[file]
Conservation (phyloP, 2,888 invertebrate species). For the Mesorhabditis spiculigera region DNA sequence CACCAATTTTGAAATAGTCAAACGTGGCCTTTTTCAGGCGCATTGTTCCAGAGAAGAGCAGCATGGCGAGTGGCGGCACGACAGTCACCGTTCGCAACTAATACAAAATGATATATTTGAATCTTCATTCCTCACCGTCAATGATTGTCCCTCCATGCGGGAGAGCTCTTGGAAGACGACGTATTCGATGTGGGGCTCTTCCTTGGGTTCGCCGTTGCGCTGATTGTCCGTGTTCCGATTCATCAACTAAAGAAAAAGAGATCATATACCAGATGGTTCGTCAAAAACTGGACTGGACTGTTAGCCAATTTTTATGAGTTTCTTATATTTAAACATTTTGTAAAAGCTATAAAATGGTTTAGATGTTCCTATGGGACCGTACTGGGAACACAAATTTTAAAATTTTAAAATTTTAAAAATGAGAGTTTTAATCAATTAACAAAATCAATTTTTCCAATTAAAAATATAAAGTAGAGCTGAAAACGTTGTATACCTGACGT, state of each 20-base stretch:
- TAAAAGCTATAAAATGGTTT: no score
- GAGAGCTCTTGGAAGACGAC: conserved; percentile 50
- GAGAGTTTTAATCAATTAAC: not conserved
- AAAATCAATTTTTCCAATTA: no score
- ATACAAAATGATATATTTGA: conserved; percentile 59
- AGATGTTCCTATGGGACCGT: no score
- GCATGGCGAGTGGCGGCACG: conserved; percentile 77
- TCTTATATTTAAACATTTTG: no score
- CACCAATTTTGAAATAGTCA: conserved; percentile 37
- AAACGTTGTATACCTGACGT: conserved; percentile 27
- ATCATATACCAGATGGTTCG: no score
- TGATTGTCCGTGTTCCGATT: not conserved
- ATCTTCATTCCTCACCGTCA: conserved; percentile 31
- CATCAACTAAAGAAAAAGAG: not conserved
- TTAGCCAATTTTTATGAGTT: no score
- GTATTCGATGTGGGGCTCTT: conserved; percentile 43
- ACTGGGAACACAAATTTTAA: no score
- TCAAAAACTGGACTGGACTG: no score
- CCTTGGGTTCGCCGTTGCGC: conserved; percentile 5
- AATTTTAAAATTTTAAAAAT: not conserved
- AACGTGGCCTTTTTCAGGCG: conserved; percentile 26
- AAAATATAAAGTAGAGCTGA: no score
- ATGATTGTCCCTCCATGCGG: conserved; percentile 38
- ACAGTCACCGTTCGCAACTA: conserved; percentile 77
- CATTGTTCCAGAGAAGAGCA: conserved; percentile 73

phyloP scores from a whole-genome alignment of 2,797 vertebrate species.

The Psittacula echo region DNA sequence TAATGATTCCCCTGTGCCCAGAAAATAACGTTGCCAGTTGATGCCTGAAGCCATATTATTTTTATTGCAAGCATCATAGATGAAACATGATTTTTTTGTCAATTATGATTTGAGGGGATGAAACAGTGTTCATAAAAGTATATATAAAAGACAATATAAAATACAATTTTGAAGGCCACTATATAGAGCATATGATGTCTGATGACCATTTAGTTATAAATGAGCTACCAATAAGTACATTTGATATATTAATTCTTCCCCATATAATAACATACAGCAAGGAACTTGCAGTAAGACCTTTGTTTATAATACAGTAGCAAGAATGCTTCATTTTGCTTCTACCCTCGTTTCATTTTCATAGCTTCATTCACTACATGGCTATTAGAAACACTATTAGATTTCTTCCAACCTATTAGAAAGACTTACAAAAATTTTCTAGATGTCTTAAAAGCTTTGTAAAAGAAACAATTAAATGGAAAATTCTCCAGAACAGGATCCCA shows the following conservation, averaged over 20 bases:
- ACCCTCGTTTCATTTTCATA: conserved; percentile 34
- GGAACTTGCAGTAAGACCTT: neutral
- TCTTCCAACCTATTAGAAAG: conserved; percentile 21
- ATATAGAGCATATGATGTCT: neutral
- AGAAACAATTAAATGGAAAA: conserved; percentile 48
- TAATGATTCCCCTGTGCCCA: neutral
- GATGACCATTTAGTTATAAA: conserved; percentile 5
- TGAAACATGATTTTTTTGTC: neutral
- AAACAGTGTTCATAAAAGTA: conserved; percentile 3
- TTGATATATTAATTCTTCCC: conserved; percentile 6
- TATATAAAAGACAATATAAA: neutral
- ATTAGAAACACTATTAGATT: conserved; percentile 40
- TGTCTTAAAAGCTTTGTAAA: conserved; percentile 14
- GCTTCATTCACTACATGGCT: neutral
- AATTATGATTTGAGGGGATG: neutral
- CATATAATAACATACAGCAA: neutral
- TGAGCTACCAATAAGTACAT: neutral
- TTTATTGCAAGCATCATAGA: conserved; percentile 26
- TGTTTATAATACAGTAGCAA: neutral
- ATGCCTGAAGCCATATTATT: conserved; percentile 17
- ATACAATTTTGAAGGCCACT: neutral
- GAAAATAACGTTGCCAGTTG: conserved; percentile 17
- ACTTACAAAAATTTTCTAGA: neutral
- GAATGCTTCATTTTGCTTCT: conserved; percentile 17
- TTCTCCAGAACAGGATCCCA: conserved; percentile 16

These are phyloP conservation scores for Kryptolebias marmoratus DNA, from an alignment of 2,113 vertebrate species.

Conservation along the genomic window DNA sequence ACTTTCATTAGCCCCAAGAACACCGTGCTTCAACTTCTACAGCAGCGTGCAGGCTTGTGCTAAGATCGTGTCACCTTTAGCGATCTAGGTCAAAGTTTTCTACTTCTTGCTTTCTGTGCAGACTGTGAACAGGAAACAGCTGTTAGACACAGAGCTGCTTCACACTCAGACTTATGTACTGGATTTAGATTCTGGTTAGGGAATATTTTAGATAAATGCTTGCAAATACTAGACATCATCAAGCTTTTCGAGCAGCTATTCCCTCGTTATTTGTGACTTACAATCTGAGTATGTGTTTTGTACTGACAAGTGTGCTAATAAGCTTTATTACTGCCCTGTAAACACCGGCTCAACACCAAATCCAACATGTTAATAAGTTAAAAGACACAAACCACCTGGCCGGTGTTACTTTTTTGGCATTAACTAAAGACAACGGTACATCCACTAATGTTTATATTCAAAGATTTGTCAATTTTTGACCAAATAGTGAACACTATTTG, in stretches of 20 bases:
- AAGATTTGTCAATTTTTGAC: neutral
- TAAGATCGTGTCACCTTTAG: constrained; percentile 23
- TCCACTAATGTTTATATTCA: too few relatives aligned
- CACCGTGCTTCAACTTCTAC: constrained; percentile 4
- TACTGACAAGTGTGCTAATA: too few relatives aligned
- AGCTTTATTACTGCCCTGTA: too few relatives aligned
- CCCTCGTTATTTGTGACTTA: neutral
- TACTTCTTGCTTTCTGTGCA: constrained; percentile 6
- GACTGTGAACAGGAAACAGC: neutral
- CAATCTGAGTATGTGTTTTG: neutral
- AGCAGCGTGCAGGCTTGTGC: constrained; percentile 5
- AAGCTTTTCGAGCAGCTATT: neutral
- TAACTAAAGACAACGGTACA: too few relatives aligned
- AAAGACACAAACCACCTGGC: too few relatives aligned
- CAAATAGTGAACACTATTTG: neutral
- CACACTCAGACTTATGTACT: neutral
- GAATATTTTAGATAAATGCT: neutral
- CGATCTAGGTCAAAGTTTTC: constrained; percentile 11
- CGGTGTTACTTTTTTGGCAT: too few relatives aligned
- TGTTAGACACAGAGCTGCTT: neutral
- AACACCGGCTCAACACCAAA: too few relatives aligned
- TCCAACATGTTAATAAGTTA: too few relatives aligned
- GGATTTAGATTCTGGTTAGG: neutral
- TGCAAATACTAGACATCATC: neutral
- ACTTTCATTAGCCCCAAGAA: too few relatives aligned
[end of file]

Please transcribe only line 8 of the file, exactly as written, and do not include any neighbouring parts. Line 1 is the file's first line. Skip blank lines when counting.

- GCATGGCGAGTGGCGGCACG: conserved; percentile 77